• Matthews' technology was recently used to repair a hook from a RAAF Hornet.
    Matthews' technology was recently used to repair a hook from a RAAF Hornet. Defence

RUAG Australia’s Senior Manager of Additive Technologies and Engineering Services, Neil Matthews, is one of only seven recipients of the Defence Industry Service Commendation.

The Commendation recognizes outstanding achievement and dedication in the application of skills, judgment and innovation on behalf of Australia’s defence industry and to the specific benefit of Australia’s defence capability.

Neil Matthews, an internationally recognized authority on additive metal technologies such as Supersonic Particle Deposition (SPD) and Laser Additive Deposition (LAD), received the award for his research on the technologies' application on RAAF aircraft such as F/A-18 Hornets.

Awarded by the Minister of Defence Industry, award reads: “In your role as Senior Manager, Advanced Technology and Engineering Solutions at RUAG Australia, and, as a pioneer in the use of Additive Metal Technologies, you helped protect aerospace components from corrosion and wear. Your research resulted in significant cost savings to Defence and improved aircraft availability. You contributed to achieving outstanding outcomes for the ADF.”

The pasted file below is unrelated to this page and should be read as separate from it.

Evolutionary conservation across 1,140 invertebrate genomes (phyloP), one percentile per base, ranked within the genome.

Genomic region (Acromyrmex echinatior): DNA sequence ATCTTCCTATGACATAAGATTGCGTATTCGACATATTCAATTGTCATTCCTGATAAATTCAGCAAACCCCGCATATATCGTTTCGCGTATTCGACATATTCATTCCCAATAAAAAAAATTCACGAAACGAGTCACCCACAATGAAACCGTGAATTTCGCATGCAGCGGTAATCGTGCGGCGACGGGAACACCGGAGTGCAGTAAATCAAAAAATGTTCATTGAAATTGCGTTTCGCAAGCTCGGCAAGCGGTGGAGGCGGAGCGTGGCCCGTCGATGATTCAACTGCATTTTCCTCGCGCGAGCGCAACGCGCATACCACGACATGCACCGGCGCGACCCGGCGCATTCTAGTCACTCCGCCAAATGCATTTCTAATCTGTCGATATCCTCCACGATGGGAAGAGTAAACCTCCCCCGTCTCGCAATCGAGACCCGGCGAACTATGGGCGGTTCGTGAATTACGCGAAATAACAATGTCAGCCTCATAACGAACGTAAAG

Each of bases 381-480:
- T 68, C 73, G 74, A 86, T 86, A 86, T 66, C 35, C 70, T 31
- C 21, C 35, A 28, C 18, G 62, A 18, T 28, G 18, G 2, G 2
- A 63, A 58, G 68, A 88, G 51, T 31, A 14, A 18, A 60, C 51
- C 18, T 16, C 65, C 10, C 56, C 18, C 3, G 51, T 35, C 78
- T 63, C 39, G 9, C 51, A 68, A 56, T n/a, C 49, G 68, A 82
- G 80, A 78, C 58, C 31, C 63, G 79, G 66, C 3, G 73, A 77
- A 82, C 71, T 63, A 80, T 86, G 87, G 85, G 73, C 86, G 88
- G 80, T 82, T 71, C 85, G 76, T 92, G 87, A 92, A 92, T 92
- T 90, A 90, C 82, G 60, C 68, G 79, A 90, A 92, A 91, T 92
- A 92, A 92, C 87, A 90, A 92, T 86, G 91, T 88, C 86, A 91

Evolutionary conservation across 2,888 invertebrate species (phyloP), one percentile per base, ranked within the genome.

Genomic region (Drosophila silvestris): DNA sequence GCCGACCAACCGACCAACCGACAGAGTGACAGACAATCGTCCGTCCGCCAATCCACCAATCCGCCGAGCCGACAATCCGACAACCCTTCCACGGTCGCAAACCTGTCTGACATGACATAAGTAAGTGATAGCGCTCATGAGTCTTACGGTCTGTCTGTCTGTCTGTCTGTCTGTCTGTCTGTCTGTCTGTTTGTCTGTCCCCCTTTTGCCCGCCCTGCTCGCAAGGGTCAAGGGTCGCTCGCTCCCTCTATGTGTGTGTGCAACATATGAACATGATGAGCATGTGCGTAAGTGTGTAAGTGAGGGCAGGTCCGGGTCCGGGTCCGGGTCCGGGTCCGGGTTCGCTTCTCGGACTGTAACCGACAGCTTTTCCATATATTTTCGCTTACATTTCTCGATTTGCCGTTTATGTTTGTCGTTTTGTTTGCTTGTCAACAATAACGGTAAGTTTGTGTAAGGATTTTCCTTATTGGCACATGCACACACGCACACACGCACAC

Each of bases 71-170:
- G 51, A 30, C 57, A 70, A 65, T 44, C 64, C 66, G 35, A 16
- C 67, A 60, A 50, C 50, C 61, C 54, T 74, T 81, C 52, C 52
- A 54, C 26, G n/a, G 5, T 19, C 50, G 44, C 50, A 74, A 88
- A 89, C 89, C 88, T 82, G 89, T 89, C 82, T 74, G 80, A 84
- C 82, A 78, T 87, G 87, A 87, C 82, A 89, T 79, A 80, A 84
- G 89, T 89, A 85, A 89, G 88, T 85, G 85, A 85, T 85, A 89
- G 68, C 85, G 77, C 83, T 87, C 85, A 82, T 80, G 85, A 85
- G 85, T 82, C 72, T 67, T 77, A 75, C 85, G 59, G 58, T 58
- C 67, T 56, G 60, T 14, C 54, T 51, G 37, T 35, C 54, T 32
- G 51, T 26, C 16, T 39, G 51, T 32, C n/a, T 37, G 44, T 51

“Restoring full structural functionality, reliably and repeatedly, is our objective,” Matthews said. “SPD and LAD are continuing to meet these criteria. They are also highlighting their potential to significantly reduce the time and costs associated with traditional repair approaches."

“Leading the way in this technology, and making it successful and accessible on behalf of our Defence Industry customers, is a mission Neil Matthews and RUAG have followed consistently and continue to share,” Terry Miles, General Manager RUAG Australia, said. “We are pleased to have Neil Matthews’ work recognized for the valuable contribution it represents.”

The technology was recently used for the full repair and return to service of an arrester hook from a RAAF F/A-18 Hornet, which had previously identified as worn ‘beyond safe limits’ due to operational activities. The full repair significantly improved the component’s return-to-service time compared with the typical replacement options.

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